The Barons had negotiated an instrument which legalized what amounted to high treason. They could present John with any concocted grievance and unless corrected within 40 days, he could virtually lose his throne, under the terms of the Magna Carta. But they still lacked most of the hostages – they still lacked real power. They were apprehensive about John’s loyal tenants-in-chief, the real power behind the throne. The rebels controlled London and little more – John now held the North strongly, as well as a fortified ring of castles around the capital. In time, the Barons would inevitably be forced to return to the negotiating table, giving up the power claimed through the Magna Carta in exchange for John’s refuting the agreement with the Church. John’s power would again be absolute, having played rebellious Barons against a greedy Pope – and having acquired Fealty from Scotland, Wales and Ireland into the bargain.

The Magna Carta

The Magna Carta, originally known as the Charter Of Liberties, enacted in England, 1215, courtesy of Wikipedia Commons; click on the thumbnail for a larger image

It all unravels

However, a long-hidden alliance headed by the French recognized that at the current moment, John was vulnerable, and invaded, and John was never able to force the withdrawal of the Magna Carta – he needed the troops subject to the Barons in order to secure the boarders. For once, John had been caught short in his planning.

That is how it is recorded in our history. But in Dimension Regency, events turned out a little differently…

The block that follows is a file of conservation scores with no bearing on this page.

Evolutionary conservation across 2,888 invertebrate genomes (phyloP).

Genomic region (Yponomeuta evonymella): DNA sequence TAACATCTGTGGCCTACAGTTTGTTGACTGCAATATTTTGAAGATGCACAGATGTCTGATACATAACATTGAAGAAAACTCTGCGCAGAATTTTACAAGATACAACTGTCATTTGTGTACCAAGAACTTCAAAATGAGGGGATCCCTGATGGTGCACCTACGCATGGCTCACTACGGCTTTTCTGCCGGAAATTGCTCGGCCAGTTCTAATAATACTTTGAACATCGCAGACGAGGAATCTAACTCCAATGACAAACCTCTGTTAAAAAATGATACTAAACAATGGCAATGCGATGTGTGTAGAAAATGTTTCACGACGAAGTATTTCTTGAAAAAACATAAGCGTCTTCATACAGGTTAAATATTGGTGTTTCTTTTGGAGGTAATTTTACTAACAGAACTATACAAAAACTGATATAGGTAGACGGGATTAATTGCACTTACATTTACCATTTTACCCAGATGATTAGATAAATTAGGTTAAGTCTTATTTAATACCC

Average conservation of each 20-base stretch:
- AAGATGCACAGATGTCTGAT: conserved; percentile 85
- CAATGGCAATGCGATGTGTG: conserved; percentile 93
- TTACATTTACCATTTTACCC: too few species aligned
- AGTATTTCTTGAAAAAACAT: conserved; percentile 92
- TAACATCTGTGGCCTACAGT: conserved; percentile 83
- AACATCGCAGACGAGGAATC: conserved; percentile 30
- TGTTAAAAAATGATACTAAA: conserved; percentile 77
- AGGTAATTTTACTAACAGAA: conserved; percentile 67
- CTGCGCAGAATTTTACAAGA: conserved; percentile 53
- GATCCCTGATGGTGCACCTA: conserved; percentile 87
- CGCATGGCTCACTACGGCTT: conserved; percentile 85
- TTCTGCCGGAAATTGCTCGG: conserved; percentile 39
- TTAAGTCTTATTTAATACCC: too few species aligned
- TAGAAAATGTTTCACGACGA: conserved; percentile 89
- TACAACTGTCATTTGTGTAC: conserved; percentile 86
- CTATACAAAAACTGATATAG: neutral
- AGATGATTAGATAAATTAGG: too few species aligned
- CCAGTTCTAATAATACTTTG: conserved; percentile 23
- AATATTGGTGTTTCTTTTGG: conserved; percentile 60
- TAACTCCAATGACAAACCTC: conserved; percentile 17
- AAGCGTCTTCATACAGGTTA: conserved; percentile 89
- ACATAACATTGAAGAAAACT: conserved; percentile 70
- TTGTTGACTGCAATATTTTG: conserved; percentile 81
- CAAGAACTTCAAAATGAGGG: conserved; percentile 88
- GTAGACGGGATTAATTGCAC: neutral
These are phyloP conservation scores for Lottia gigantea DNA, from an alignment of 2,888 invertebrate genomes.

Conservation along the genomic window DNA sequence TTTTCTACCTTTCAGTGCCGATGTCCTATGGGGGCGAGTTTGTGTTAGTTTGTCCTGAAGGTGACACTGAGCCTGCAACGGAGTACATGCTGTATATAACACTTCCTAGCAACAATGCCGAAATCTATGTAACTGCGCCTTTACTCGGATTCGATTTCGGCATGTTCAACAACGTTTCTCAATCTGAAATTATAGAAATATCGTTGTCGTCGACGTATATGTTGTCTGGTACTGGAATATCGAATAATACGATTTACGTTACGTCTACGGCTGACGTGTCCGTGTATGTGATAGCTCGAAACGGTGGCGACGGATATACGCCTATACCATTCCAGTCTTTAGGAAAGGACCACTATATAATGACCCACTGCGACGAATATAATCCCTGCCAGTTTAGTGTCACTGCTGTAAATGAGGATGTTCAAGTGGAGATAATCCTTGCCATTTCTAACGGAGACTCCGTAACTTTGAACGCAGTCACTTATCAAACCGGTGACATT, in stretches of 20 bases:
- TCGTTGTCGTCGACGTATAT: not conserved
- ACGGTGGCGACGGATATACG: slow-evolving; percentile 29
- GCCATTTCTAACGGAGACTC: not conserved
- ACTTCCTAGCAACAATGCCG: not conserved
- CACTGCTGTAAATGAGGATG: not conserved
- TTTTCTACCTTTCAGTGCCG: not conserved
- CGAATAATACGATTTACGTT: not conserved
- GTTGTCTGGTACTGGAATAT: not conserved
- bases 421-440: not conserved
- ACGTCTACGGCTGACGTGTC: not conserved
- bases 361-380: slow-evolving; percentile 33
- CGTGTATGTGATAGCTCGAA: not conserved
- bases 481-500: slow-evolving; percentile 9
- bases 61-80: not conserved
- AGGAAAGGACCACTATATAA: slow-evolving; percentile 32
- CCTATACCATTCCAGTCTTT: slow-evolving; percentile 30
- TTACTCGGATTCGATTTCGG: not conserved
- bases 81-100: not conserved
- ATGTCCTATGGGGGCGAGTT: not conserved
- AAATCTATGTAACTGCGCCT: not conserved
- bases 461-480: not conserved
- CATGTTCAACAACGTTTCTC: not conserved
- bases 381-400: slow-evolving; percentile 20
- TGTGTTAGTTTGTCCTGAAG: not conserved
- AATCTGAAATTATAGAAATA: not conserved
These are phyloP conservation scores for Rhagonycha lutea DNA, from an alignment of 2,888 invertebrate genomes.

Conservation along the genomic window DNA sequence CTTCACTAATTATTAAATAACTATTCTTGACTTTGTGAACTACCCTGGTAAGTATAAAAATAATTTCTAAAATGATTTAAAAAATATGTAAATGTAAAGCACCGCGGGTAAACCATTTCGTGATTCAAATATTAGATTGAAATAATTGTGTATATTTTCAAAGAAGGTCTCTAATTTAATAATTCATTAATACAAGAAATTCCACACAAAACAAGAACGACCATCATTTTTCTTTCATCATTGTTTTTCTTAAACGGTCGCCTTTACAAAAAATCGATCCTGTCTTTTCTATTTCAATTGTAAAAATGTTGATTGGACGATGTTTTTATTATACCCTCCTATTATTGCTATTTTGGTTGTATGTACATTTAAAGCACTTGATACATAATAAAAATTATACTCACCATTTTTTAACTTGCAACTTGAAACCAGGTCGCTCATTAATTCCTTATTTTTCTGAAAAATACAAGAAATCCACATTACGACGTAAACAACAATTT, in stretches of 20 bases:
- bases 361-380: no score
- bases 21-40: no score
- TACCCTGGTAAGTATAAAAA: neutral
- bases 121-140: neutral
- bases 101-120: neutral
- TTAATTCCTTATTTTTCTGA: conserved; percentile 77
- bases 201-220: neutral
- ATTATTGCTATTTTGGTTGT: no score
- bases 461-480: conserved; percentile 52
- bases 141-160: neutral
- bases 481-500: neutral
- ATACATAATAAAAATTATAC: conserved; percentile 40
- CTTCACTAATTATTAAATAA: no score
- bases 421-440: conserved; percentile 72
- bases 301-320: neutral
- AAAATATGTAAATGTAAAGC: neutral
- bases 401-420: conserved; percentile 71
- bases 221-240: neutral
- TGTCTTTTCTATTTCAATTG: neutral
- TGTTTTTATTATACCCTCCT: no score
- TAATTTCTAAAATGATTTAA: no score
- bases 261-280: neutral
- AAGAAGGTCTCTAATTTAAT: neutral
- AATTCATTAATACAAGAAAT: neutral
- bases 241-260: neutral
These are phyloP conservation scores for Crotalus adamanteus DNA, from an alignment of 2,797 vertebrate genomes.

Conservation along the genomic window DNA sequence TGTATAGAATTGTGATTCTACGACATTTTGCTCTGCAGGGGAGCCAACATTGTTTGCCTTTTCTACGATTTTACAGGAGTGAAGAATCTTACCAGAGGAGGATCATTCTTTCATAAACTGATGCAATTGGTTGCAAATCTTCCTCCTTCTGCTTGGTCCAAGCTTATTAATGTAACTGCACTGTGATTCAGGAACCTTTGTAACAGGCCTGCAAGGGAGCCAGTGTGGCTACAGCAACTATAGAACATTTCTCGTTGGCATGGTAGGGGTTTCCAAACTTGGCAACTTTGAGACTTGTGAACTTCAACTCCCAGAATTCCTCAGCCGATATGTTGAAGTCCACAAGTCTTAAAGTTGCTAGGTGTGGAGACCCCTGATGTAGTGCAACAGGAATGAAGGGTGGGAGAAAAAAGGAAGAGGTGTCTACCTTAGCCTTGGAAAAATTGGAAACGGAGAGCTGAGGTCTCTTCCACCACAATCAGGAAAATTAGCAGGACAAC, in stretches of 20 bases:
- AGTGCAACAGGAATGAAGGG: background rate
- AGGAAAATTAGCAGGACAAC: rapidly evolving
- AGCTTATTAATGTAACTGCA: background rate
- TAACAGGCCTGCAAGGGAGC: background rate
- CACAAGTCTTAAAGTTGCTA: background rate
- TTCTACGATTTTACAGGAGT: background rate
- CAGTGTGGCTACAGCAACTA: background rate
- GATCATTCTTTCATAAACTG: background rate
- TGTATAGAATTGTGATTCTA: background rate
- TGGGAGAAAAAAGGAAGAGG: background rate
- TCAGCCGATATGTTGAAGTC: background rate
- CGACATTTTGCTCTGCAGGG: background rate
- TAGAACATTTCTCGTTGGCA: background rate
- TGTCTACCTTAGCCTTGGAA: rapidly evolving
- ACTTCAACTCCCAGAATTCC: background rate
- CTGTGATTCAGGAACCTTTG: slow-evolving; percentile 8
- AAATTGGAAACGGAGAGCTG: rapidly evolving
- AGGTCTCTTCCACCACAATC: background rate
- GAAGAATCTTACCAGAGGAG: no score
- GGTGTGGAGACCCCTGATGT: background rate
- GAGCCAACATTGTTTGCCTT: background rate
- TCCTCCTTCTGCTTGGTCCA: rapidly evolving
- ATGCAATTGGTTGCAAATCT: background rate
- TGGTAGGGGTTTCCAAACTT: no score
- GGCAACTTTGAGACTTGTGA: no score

The Regency Twist

In that reality, one of the rebellious Barons turned coat on his fellow conspirators. Baron Kay of Wessex forewarned John of the Barons’ plans and of the conspiracy against his rule that the French had orchestrated. John therefore knew that he needed to distract France while he was engaged in dealing with his domestic rebellion; he falsified orders to a unit of the French Army, making them agents provocateurs against the Italians, and at the same time planting some falsified intelligence which would eventually fall into the hands of the French, suggesting an alliance between the Pope and the Flemish aimed at starting a war between Italy and France. This relieved some of the pressure on Otto, enabling him to at least hold onto the territory John had captured, which in turn meant that the French could not afford to leave themselves vulnerable by invading England while John was resolving his domestic problems.

What’s more, the presence of additional troops courtesy of Baron Kay, the need to subdue one less opponent, and the presence of a mole within the highest councils of the enemy command, all permitted John’s forces to succeed more rapidly in the ensuing moves against Scotland, Ireland, Wales, and his domestic Barons. Baron Kay advised John that the conspirators were counting on deterioration of morale after a long campaign to force John to the negotiating table. This forced John to actually keep his word to his troops, secretly meeting them en route to Oxford, bearing with him fresh supplies. The resultant morale boost late in the campaign was carefully hidden from the Rebellious Barons; they overconfidently declared their independence at Wallingford, and demanded a meeting between themselves and John at Runnemede to negotiate terms of his surrender of power. John seemingly went along, and in no respect were events overtly different to those documented by normal history; Once again a treaty, the Magna Carta, was “forced” out of him, and once again he played the Church against the Barons. He then starved the Barons out until they were forced to surrender, exactly as he had planned.